Zuni girl with jar, 1903
|(19,228 enrolled members (2015))|
|Regions with significant populations|
|United States (New Mexico)|
|Zuni religion, Christianity (incl. syncretist forms)|
|Related ethnic groups|
|Hopi, Pueblo people|
The Zuni (Zuni: A:shiwi; formerly spelled Zuñi) are a federally recognized Native American tribe, one of the Pueblo peoples. Most live in the Pueblo of Zuni on the Zuni River, a tributary of the Little Colorado River, in western New Mexico, United States. Zuni is 55 km (34 mi) south of Gallup, New Mexico. In addition to the reservation, the tribe owns trust lands in Catron County, New Mexico and Apache County, Arizona. They called their homeland Shiwinnaqin.
In 2000, 10,228 people were enrolled in the Zuni tribe. According to the 2000 Census, there were approximately 7,790 people in the zip code of the Zuni reservation, with 7,619 living in either the statistical areas of Zuni or Blackrock. Tribal estimates for the entire reservation run from 10,000 to 12,000, with over 80% being Native Americans. Nearly half, or 43.0% of the population, lives below the poverty line as defined by the U.S. income standards. As of 2010, 538 Zuni lived in Arizona.
Archaeology suggests that the Zuni have been farmers in their present location for 3,000 to 4,000 years. It is now thought that the Zuni People have inhabited the Zuni River valley since the last millennium B.C., at which time they began using irrigation techniques which allowed for farming maize on at least household sized plots. More recently, Zuni culture seems related to both the Mogollon and Ancestral Pueblo peoples cultures, who lived in the deserts of New Mexico, Arizona, Utah, and southern Colorado for over two millennia. The "village of the great kiva" near the contemporary Zuni Pueblo was built in the 11th century CE. The Zuni region, however, was probably only sparsely populated by small agricultural settlements until the 12th century when the population and the size of the settlements began to increase. In the 14th century, the Zuni inhabited a dozen pueblos between 180 and 1,400 rooms in size. All of these pueblos, except Zuni, were abandoned by 1400, and over the next 200 years, nine large new pueblos were constructed. These were the "seven cities of Cibola" sought by early Spanish explorers. By 1650, there were only six Zuni villages.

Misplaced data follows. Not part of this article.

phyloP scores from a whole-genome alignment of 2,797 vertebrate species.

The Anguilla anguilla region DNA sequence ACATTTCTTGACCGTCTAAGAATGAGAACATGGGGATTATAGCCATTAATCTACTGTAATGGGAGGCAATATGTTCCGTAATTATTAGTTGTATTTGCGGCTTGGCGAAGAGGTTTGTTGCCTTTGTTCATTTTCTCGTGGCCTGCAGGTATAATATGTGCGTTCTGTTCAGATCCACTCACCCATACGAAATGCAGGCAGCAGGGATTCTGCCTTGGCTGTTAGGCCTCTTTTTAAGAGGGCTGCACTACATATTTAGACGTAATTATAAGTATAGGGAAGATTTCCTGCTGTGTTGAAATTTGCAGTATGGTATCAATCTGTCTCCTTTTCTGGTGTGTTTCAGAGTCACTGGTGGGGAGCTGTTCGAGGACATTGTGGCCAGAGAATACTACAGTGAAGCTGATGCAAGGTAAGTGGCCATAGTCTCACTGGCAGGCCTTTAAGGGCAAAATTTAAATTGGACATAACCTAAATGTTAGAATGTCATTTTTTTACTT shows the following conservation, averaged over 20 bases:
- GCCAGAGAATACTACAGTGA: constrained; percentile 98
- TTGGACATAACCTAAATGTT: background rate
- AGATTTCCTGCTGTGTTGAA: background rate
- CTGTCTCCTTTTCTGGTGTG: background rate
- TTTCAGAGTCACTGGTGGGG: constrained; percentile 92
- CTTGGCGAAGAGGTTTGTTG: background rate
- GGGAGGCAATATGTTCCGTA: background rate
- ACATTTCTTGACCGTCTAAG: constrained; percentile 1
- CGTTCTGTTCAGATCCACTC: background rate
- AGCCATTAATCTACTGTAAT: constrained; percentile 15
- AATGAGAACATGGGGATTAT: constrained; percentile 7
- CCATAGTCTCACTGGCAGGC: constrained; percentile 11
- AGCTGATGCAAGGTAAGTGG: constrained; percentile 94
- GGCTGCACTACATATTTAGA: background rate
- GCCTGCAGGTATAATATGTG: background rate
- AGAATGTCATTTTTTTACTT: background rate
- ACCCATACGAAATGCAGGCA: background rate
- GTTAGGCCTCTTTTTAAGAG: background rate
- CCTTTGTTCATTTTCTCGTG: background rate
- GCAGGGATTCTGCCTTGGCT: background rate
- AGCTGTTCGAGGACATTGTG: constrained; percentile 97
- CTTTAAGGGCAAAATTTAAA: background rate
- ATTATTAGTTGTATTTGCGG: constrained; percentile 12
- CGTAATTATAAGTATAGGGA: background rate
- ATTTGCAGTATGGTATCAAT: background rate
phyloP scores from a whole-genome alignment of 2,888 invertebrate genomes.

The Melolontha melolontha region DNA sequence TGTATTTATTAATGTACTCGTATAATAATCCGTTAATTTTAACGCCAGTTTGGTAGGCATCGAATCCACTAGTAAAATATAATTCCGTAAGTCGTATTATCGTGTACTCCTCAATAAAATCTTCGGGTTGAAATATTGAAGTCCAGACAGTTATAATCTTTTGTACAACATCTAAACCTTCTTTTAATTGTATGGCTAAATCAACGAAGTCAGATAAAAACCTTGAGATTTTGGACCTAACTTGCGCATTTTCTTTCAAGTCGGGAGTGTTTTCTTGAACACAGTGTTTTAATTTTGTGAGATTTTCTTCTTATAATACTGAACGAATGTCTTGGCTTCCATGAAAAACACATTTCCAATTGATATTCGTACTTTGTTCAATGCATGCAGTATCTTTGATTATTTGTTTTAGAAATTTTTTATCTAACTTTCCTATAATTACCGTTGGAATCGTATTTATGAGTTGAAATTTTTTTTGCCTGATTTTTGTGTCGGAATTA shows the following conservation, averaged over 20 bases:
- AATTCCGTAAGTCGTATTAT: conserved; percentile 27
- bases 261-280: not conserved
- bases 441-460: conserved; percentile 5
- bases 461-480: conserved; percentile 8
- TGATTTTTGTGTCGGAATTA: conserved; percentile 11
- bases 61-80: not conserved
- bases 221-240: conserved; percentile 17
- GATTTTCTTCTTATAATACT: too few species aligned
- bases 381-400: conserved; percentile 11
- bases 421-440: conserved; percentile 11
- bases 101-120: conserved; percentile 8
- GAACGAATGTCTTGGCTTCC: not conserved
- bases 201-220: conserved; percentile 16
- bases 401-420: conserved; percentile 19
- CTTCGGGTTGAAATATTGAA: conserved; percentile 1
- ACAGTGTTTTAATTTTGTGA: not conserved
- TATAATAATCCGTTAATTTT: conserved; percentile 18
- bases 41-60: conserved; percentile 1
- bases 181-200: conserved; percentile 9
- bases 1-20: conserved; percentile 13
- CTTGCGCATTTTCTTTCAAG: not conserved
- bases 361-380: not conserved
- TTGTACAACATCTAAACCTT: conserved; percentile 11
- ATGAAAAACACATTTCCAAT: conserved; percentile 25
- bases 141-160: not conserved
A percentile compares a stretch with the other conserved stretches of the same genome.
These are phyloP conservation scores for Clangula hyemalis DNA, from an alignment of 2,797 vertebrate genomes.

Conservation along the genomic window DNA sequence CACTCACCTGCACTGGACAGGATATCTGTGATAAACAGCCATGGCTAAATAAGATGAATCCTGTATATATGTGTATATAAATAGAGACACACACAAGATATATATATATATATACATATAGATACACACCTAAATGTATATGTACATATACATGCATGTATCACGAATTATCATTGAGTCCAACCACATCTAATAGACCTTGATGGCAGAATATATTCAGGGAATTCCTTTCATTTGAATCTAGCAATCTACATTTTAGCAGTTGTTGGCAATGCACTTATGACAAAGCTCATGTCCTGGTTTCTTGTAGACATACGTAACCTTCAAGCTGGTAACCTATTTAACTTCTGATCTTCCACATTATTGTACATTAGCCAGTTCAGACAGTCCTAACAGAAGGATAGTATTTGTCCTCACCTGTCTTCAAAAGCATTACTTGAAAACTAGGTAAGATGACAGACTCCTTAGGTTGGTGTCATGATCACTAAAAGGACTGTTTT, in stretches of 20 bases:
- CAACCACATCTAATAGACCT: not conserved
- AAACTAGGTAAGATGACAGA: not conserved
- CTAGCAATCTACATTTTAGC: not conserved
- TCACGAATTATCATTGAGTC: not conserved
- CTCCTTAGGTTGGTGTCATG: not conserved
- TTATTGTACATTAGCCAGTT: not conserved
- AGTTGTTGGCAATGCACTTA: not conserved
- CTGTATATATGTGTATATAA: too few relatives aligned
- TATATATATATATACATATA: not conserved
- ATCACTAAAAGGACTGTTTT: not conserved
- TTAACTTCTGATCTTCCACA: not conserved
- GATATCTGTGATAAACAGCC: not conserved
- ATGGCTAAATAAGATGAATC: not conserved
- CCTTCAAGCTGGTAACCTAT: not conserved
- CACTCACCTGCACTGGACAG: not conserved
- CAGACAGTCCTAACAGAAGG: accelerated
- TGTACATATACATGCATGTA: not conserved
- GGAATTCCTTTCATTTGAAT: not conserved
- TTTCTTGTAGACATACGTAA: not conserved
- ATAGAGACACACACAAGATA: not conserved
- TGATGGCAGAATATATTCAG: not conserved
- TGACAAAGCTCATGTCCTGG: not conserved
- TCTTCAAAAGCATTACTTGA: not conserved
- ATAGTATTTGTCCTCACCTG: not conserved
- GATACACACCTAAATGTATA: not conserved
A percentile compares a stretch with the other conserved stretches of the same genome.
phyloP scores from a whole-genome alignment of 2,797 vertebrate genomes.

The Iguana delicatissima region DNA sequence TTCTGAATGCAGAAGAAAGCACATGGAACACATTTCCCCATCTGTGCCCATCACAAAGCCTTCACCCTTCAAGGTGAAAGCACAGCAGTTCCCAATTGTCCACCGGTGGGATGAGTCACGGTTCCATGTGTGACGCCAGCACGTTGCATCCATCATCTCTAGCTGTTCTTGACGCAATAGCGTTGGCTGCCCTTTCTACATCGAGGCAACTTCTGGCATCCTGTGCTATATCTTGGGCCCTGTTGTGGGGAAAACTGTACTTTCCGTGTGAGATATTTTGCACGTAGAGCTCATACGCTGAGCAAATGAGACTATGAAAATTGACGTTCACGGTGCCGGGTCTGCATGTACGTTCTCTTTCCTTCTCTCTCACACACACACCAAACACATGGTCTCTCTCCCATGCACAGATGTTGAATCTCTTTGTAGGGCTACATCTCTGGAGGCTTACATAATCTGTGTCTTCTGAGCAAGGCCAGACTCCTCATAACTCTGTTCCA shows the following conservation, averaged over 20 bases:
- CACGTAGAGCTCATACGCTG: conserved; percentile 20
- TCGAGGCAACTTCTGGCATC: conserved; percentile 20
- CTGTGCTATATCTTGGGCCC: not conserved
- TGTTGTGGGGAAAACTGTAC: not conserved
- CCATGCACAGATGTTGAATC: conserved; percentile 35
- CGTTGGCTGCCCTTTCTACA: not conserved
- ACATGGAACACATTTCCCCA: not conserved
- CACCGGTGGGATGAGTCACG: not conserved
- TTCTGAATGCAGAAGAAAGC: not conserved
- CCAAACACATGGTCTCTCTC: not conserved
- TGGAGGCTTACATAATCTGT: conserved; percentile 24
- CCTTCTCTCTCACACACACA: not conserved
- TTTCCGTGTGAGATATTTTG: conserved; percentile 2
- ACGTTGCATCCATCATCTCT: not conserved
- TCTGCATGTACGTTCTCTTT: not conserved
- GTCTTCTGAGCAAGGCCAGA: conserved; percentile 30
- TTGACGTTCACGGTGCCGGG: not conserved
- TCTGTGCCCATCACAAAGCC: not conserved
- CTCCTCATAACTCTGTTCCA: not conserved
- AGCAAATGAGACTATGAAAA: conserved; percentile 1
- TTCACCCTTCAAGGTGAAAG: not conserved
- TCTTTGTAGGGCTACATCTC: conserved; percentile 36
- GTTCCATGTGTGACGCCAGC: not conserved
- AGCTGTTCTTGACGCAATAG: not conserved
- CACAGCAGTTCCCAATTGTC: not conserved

In 1539, Moorish slave Estevanico led an advance party of Fray Marcos de Niza's Spanish expedition. The Zuni killed him as a spy. This was Spain's first contact with any of the Pueblo peoples. Francisco Vásquez de Coronado traveled through Zuni Pueblo. The Spaniards built a mission at Hawikuh in 1629. The Zunis tried to expel the missionaries in 1632, but the Spanish built another mission in Halona in 1643.
Before the Pueblo Revolt of 1680, the Zuni lived in six different villages. After the revolt, until 1692, they took refuge in a defensible position atop Dowa Yalanne, a steep mesa 5 km (3.1 miles) southeast of the present Pueblo of Zuni; Dowa means "corn", and yalanne means "mountain". After the establishment of peace and the return of the Spanish, the Zuni relocated to their present location, only briefly returning to the mesa top in 1703.
The Zunis were self-sufficient during the mid-19th century, but faced raiding by the Apaches, Navajos, and Plains Indians. Their reservation was officially recognized by the United States federal government in 1877. Gradually the Zuni farmed less and turned to sheep and cattle herding as a means of economic development.